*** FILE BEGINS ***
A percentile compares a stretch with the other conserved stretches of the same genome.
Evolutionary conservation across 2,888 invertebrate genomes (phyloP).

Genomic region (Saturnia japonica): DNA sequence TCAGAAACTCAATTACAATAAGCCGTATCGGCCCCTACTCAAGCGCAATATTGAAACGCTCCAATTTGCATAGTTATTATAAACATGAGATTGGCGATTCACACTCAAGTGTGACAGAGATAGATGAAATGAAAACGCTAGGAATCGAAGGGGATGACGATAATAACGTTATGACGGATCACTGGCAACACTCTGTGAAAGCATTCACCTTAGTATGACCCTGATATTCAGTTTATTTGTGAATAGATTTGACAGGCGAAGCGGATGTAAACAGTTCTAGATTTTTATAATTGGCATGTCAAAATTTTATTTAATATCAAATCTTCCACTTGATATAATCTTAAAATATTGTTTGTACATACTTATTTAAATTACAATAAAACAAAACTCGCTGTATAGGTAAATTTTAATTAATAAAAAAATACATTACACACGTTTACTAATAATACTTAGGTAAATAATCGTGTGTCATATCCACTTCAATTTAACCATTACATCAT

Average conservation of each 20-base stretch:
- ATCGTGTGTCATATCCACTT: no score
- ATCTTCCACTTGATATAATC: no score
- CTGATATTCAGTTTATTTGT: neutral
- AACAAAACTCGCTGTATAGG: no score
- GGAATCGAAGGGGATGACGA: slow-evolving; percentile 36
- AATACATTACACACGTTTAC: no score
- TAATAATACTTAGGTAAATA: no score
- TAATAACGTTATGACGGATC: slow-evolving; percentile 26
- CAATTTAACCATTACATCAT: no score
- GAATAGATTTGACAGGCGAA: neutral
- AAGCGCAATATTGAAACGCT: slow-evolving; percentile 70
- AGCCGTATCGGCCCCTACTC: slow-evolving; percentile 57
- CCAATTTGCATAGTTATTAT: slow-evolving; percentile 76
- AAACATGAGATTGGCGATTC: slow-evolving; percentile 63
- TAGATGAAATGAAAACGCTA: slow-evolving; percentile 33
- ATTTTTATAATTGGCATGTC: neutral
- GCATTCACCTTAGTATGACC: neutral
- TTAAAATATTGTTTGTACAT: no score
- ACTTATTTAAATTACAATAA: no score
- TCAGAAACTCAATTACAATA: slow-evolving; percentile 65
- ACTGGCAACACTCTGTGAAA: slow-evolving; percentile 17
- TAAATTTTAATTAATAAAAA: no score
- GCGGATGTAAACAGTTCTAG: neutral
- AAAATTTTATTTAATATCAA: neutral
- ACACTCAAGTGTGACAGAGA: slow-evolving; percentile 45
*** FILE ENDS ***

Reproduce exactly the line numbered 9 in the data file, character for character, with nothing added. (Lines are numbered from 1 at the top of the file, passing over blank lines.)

- GGAATCGAAGGGGATGACGA: slow-evolving; percentile 36